Galileo, the EU satellite navigation programme (the European “GPS”) and Copernicus, the EU Earth monitoring programme, are in decisive phases this year.

European Commission Vice President Antonio Tajani, responsible for industry and entrepreneurship said: “I called this meeting to reinforce the dialogue between the key players in industry, the ESA and European Commission. The success of Galileo and Copernicus programmes depends on the commitment and support of the space industry and the ESA. Galileo will start its first operations in 2014. Copernicus is also entering the operational phase. Space and satellite navigation, created in Europe, are inputs for our strategy to reindustrialise the EU. Most importantly, they will open up new business opportunities that Europe needs”

With the launch of six additional Galileo satellites, Europeans will soon be able to enjoy their own satellite navigation system. The first Copernicus satellite launch in March will also enable considerable progress in improving maritime security, climate change monitoring and providing support in emergency and crisis situations. The progress in both European space programmes – Galileo and Copernicus – was announced by Vice President Antonio Tajani following a meeting with Jean Jacques Dordain, Director General of the European Space Agency (ESA) and the CEOs of five main companies involved: Arianespace, Telespazio, Thales Alenia Space, OHB and Airbus Space and Defence. As a result of the meeting, all five companies and the ESA expressed their strong commitment to the launch of additional satellites for the two space programmes in 2014, as communicated to Vice President Antonio Tajani by the Director General of the European Space Agency. This could allow initial Galileo services to be available, subject to finalising all technical issues, at the end of 2014/beginning of 2015.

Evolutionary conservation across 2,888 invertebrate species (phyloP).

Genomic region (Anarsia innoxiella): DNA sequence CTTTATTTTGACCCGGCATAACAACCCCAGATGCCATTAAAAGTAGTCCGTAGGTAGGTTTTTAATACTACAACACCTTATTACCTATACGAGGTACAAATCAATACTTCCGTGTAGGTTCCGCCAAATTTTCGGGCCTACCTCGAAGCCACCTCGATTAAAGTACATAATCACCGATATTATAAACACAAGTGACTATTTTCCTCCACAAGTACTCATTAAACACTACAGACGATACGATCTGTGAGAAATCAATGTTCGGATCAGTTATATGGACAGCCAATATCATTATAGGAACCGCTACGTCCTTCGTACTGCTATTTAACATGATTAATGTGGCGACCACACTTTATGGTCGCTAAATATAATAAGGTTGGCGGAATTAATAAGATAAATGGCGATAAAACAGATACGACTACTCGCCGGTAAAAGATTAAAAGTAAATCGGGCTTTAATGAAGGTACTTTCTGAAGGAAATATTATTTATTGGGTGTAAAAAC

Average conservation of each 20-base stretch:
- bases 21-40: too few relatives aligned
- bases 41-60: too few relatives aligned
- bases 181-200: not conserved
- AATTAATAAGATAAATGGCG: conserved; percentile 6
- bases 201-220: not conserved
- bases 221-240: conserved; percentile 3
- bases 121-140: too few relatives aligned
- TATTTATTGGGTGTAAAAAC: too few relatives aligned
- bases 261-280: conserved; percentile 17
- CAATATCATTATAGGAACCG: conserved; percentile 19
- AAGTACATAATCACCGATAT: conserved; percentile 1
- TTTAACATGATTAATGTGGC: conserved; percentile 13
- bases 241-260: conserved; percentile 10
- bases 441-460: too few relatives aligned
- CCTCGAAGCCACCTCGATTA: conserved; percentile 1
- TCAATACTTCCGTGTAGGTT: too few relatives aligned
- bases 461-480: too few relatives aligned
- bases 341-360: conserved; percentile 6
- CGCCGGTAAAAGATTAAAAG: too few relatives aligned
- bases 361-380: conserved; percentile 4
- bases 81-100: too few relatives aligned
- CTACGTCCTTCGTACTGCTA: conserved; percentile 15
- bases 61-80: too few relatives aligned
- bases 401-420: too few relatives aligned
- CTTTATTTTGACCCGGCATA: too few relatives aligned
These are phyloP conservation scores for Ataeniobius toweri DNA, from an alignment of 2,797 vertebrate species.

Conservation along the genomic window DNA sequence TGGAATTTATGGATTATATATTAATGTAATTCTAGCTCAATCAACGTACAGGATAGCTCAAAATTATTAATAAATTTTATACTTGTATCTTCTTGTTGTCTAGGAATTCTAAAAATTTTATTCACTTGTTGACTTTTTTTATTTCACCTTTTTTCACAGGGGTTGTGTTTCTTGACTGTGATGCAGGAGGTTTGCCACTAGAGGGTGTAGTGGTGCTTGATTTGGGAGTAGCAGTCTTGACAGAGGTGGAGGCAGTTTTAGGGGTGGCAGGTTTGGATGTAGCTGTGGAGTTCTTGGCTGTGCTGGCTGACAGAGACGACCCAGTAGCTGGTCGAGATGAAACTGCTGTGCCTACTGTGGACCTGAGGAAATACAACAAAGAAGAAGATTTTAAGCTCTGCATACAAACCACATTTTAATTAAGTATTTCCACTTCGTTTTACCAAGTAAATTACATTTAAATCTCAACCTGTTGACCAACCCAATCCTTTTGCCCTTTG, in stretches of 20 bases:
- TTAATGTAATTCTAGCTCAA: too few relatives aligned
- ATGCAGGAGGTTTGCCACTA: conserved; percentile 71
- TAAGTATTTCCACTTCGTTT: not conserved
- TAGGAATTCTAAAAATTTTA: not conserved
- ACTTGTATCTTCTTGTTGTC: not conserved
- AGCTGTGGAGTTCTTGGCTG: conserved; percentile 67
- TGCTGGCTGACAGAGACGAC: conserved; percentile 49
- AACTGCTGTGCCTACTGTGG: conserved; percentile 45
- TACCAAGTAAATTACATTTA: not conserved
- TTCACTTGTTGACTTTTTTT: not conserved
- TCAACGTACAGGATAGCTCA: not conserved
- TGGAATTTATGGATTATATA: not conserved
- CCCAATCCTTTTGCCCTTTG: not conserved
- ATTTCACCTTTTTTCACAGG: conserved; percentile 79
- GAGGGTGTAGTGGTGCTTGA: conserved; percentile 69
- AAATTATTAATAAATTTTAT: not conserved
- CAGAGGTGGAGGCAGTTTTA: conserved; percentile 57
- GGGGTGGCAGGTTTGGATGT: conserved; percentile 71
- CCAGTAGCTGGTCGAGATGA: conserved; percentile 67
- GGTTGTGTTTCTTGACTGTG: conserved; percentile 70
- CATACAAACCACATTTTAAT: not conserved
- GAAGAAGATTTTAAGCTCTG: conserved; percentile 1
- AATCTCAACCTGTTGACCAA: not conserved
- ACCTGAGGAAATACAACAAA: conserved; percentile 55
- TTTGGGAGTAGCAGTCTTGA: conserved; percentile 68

Galileo and Copernicus – two programmes ensuring European technology leadership

Galileo and Copernicus are complementary systems making use of satellite technologies. Both systems have their strategic value as each of them has its own mission, which do not overlap. Galileo is essentially a ‘navigation’ system providing permanent and accurate positioning and timing services worldwide. Copernicus is an ‘Earth observation’ system providing information on the state of our environment and improving the security of our citizens.
Timetable for launches of Galileo and Copernicus satellites

Vice President Antonio Tajani confirmed the following two commitments made by the company CEOs and Mr Dordain:

  1. The schedule of the Galileo programme is robust according to the Director General of the European Space Agency. The first OHB-built satellites are on track and will be launched from Europe’s space port in French Guiana. Additional satellites will be ready later in the year. This means that initial Galileo services will be available at the end of 2014/beginning of 2015. All five companies and ESA are strongly committed to this planning.
  2. The deployment of the Copernicus space infrastructure will continue as scheduled. The launch of the first ever dedicated Copernicus satellite is planned for the end of March this year, from French Guiana. This satellite will contribute to maritime security, climate change monitoring and will provide support in emergency and crisis situations. The next two satellites will be ready for launch in 2015.

In addition, the budget for both programmes for the next seven years is secured. Almost €12 billion will be invested in space technologies. Vice President Tajani added: “It is my priority to make sure that this budget will multiply the benefits that European citizens will reap from our space programmes.”